Companies above PCI Level 4 need to seek out the services of a Qualified Security Assessor (QSA) to help them verify their compliance via an AOC or ROC (an Attestation of Compliance or a Report on Compliance). The AOC requires documentation that controls are in place at a given time, whereas the ROC requires on-site, long-term auditing.
Challenge #4: Implementing Additional PCI Standards
Another challenge of overall PCI compliance stems from the fact that the PCI DSS may not be the only framework your company needs to implement. According to the PCI’s guidance on its standards, there are two other widely applicable guides.
The first is the Payment Application DSS (PA DSS), which applies to most software developers and integrators of payment applications. The PA DSS comprises 14 Requirements:
- PA DSS Requirement 1 – Ensure “full track data” is not retained after transactions.
- PA DSS Requirement 2 – Protect all stored cardholder data across all networks.
- PA DSS Requirement 3 – Protect user accounts with secure authentication features.
- PA DSS Requirement 4 – Log and analyze all activities involving payment applications.
- PA DSS Requirement 5 – Maintain the security of all developed payment applications.
- PA DSS Requirement 6 – Safeguard all wireless transmissions pertaining to payments.
- PA DSS Requirement 7 – Assess vulnerabilities and maintain all application updates.
- PA DSS Requirement 8 – Facilitate the implementation of secure network architecture.
- PA DSS Requirement 9 – Prevent all internet-connected storage for cardholder data.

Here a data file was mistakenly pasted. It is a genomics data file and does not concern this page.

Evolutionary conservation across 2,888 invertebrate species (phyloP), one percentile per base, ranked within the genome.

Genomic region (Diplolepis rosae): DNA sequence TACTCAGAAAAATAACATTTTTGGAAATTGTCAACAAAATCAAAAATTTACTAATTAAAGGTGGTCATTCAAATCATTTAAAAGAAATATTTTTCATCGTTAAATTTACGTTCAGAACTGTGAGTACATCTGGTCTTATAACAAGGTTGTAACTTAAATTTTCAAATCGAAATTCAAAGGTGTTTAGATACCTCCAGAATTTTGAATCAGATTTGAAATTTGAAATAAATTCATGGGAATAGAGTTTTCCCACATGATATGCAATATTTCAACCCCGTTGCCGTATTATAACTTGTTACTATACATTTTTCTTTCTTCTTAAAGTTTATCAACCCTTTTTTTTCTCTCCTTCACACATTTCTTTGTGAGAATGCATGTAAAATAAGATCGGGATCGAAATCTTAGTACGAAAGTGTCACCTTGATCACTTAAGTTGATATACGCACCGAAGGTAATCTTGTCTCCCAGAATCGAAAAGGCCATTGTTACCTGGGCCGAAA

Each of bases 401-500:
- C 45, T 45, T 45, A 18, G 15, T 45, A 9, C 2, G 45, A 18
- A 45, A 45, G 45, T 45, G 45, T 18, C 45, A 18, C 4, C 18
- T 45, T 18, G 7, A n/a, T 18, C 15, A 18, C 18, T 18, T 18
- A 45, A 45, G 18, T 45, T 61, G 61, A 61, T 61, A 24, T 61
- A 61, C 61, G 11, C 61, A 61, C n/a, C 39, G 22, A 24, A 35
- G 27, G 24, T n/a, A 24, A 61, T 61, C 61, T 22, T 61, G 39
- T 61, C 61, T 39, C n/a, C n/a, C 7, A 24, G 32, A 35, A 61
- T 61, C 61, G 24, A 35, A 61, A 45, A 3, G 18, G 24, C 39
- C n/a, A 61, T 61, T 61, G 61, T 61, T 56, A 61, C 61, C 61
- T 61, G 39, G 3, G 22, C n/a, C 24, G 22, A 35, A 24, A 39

- PA DSS Requirement 10 – Ensure safe, easy remote access to payment applications.
- PA DSS Requirement 11 – Encrypt cardholder data for transmission on open networks.
- PA DSS Requirement 12 – Ensure that all non-console administrative access is secure.
- PA DSS Requirement 13 – Develop a PA DSS Implementation Guide for all parties.
- PA DSS Requirement 14 – Assign PA DSS responsibilities for all stakeholders.
There are also two standards that collectively make up the PIN Transaction Security (PTS), which apply to manufacturers of PIN entry terminals. The two applicable frameworks are:
- The PCI PTS Hardware Security Module (HSM) Modular Security Requirements
- The PCI PTS Point of Interaction (POI) Modular Security Requirements
While many of the controls across these frameworks overlap, they must be implemented and assessed independently and irrespective of each other. Each adds compounding challenges.
Challenge #5: Mapping to Other, Non-PCI Frameworks
Finally, all of the PCI compliance challenges from above are compounded further by the fact that PCI standards may not be the only regulatory compliance your company has to follow.